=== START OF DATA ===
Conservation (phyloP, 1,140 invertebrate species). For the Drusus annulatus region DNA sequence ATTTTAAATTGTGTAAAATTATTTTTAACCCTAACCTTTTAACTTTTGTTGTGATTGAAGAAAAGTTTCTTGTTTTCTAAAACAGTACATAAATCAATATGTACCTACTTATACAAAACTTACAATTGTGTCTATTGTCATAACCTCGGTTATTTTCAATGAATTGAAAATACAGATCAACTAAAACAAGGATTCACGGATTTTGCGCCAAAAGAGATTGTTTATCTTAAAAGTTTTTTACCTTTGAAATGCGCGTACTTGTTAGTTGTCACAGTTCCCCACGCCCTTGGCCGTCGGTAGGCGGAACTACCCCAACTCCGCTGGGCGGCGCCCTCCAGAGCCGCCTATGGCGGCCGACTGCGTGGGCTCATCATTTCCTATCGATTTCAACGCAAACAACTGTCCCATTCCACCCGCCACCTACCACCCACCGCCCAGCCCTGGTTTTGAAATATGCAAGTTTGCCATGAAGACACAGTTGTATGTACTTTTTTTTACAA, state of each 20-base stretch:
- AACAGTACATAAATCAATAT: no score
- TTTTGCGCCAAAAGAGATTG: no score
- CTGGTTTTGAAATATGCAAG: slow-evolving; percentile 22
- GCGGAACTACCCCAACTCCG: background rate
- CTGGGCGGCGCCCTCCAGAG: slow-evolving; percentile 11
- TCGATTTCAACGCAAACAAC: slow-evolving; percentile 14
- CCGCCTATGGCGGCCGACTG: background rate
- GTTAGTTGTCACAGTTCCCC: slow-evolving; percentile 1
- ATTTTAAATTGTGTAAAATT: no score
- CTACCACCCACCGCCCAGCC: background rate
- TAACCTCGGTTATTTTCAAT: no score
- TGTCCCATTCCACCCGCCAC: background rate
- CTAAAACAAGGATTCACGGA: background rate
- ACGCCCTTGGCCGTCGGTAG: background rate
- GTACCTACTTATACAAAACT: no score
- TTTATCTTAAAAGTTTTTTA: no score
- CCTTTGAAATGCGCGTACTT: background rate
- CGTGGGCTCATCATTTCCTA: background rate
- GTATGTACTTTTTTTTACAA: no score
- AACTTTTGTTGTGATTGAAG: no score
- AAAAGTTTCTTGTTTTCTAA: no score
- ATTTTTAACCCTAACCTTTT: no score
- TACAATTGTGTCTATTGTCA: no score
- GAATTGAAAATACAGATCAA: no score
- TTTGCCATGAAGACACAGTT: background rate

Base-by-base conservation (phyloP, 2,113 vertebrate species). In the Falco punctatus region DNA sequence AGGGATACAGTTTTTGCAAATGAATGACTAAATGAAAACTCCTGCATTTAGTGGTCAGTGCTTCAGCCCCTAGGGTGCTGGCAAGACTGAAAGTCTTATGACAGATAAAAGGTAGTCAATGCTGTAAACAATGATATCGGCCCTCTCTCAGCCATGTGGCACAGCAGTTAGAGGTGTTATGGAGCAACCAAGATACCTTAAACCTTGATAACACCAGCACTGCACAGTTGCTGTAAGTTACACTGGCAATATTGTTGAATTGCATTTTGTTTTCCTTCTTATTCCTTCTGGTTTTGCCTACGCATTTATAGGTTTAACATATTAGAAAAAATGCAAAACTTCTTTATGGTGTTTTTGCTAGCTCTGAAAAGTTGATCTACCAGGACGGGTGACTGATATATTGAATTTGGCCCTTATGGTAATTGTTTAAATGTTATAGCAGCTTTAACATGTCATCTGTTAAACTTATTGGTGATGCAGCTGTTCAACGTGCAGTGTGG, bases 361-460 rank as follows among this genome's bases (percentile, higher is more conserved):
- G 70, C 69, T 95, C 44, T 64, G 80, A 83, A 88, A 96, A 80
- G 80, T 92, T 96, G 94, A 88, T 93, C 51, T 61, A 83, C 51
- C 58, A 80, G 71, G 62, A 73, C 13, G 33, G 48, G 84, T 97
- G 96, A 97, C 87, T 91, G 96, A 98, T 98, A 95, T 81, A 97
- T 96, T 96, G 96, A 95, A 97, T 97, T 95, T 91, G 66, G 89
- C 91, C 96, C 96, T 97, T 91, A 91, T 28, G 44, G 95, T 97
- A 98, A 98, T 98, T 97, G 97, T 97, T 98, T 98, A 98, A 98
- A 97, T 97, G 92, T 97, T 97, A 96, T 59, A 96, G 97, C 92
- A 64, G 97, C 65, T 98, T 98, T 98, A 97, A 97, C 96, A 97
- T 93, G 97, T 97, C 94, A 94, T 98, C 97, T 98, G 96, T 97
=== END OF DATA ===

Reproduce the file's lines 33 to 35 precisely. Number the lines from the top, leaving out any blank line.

- C 91, C 96, C 96, T 97, T 91, A 91, T 28, G 44, G 95, T 97
- A 98, A 98, T 98, T 97, G 97, T 97, T 98, T 98, A 98, A 98
- A 97, T 97, G 92, T 97, T 97, A 96, T 59, A 96, G 97, C 92